Margo – Queen of Tiger Leaping Gorge

Sometimes my RSS feed tosses a news morsel my way.  Today is was a piece regarding the passing of an apparent fixture on the Yunnan backpacking circuit.

Via In the Footsteps of Joseph Rock

His group were surprised – to say the least – to be passed by a lone western woman traveling at speed (alone, that is, except for her dog and a local guide with a horse, left trailing well to the rear) and they noted that she was only lightly clad for the trail. Not only that, but they were taken aback by how rude she was to the trekking group, refusing to talk with them at all during their brief encounter on the trail.

Things got stranger later in the day when they saw her again and she chose to camp alongside them, but again was uncommunicative. That was until she started saying that she would ‘turn them in’ to the local authorities and warning them that they would be turned back at local police checkpoints further up the Salween (Nujiang) valley and the local Tibetans would shun them. The group were un-nerved by her unfriendly and bizarre behaviour (she would only talk to them in Chinese at one point) and her apparent threats.

Margo left early the next day and they never saw her again. In fact, they were some of the last people to see her alive.

…Margo’s body was found several weeks later at a large tree near the Shuo-La pass, and the Yunnan PSB are now investigating the case. It appears likely that she simply underestimated the harsh conditions of the trek and the difficulty of the terrain that she would encounter.

I ran into this woman, Margo, when I trekked Tiger Leaping Gorge in the summer of 2007.  It was  about halfway to Walnut Grove, about 2/3 way through the gorge. She was leading this motley crue of travelers with a mixture of backpacks and suitcase on a Intrepid tour through the gorge.  Intrepid Travel is a company that organizes tours at the grass-roots level, largely utilizing public transit options and accommodations.  I’ve kind of viewed Intrepid tours as traveling for people who want the independent experience but are too afraid to do it themselves.

IMGP1245 I recall thinking to myself…”Who the hell is this woman and how’d she end up here?”  She looked like she was in her 50’s, but was dressed like she was in her 20’s and blabbed away like she was the encyclopedia of all things China…in the loud, obnoxious way.  She also had a rather ‘in-your-face’ condescending approach when talking to locals and to travelers.  The kind of approach that makes one wince and think “I’m not with this person…” I attributed it too eating too many gorge mushrooms.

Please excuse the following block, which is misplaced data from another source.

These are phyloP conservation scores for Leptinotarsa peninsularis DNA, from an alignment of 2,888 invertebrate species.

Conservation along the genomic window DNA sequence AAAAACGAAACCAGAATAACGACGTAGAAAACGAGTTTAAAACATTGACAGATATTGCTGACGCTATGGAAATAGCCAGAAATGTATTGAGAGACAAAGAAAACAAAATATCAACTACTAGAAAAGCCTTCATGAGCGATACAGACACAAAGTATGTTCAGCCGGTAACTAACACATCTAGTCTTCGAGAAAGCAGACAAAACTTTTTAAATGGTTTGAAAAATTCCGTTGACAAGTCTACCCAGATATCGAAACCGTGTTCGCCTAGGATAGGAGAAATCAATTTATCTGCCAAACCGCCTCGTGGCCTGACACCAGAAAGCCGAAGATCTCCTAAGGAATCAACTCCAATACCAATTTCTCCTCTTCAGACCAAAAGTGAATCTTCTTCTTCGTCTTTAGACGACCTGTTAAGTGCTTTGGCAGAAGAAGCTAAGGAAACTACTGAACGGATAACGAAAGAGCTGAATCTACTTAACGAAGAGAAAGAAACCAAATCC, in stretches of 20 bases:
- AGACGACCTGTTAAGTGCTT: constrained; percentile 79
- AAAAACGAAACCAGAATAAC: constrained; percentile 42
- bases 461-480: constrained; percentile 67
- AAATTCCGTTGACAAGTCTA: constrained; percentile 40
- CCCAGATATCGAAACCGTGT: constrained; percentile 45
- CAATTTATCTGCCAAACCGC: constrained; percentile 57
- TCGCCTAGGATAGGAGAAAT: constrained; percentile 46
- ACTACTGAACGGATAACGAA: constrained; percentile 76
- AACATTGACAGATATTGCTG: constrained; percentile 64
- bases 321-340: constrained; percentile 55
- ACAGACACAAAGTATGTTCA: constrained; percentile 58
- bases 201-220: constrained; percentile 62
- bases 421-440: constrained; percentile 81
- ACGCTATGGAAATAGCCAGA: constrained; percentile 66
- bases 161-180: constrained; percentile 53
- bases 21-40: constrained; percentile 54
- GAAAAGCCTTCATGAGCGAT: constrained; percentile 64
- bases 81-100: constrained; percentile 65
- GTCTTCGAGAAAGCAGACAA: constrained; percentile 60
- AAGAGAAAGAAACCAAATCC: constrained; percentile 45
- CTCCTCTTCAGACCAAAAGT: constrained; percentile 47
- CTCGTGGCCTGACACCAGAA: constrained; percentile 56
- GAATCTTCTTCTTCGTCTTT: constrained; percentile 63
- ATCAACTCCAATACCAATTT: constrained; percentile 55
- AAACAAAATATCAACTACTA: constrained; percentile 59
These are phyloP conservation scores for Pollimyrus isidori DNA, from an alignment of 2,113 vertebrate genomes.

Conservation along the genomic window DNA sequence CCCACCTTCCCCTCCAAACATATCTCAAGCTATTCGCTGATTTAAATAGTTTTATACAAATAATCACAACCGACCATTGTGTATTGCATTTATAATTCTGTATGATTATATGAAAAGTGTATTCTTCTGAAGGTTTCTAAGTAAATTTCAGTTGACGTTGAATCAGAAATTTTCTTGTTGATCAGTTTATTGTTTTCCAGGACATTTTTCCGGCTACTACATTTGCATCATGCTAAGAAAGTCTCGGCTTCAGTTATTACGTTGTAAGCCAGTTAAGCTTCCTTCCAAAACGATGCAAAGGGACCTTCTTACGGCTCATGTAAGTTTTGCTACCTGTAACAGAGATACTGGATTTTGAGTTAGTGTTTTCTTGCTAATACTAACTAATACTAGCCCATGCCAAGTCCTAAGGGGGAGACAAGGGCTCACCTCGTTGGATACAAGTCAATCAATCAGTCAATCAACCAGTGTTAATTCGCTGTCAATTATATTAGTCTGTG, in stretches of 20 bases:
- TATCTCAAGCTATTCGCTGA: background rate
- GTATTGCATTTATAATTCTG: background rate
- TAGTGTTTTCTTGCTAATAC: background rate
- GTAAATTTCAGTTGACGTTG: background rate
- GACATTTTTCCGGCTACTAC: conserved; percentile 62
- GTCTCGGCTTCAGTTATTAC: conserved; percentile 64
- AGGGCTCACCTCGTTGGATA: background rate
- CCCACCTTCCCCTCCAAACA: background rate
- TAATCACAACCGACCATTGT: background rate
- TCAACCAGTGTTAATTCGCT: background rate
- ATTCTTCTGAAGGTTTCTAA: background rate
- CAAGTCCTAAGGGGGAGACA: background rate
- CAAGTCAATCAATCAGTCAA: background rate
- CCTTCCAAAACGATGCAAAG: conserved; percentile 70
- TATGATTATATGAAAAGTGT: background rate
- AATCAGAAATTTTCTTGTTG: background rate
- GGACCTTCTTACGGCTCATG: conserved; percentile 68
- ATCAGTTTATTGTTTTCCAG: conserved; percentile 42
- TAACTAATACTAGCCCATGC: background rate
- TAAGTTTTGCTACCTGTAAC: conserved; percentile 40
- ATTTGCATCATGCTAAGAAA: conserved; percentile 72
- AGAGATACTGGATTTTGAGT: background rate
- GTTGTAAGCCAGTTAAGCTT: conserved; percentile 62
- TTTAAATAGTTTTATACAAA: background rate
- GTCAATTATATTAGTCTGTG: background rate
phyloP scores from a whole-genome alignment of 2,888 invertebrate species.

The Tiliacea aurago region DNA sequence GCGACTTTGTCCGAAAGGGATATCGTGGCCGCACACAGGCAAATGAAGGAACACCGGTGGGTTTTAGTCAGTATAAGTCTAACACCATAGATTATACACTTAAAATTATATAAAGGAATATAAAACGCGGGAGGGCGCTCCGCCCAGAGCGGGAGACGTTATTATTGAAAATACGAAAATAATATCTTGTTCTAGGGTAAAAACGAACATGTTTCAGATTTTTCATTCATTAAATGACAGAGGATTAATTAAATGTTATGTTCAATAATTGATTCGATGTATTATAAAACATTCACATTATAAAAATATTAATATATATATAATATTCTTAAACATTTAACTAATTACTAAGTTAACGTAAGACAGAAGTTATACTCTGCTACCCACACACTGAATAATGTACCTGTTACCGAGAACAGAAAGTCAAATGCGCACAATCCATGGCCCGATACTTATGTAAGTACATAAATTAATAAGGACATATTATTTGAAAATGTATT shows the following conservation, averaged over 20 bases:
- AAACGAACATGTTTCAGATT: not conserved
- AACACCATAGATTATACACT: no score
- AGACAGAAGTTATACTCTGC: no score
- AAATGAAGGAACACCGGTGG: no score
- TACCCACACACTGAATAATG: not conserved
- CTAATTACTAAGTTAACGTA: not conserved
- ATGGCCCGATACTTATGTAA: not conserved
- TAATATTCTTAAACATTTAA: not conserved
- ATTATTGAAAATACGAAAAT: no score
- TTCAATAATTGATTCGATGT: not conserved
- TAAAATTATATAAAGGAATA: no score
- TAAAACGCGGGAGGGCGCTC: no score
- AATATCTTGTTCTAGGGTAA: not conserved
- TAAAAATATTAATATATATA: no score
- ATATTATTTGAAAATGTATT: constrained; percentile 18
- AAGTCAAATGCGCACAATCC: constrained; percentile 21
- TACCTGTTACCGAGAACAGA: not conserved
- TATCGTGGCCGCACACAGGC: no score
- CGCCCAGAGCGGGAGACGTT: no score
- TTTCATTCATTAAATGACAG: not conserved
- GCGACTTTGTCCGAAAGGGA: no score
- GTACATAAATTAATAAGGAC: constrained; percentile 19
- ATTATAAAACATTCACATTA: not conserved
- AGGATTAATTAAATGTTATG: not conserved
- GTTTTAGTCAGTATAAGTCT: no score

Exiting the gorge, one had three options…trek back the same way, take a taxi back (the road was washed out at the time) or trek out the backside, take a ferry across the river and hope that there is a bus/tax on the other side.  I opted for the ferry because I don’t like retracing my steps, however there was concern about transportation on the other side, so I cut a deal with the tour leader (a IMGP1279former American ESL teacher, I believe) to tag along on the bus they had arranged on the other side of the ferry that would take everyone back to Lijiang.  Margo was along for the whole ride. It’s been awhile since this trek, so I can’t remember too many details, other than the tour leader shaking her head and lamenting simultaneously about the many, many problems she was having with her tour group and how outrageously embarrassing this Margo woman was.

I remember after I did that trip and I would hear of other people traveling through Yunnan and up to Tiger Leaping I would always say “yeah, you’ll probably meet this weird Aussie woman when you trek the gorge…it makes the trip even more interesting!”.

Highly eccentric/weird people who choose this sort of life are in a way, sort of timeless and part of the cultural landscape of the region.  Cringe?  Yes…but they make life interesting.  Besides, if one wants to be a modern village/city/town in China these days, you’ll need your foreign loonies

IMGP1346I was thinking to myself, “oh yeah, I probably have a travel post archived somewhere about the time I met this incredibly odd foreigner in the middle of Tiger Leaping Gorge”. So I searched around…and searched again…and found out that not only do I not have a post about that interesting trek through Tiger Leaping Gorge, I can’t seem to find any record of any of that summer 2007 trip from Kunming to Kathmandu.  To be honest, I can’t remember if I even wrote anything.  I just assumed that I just did given that it was a trip that fulfilled many, many of my adolescent travel goals.  But, it seems I didn’t…and I’m kind of down about that.  I’ve got stuff from my time in Mongolia and Japan to Europe and India…but nothing about South East Asia either.  Bummer.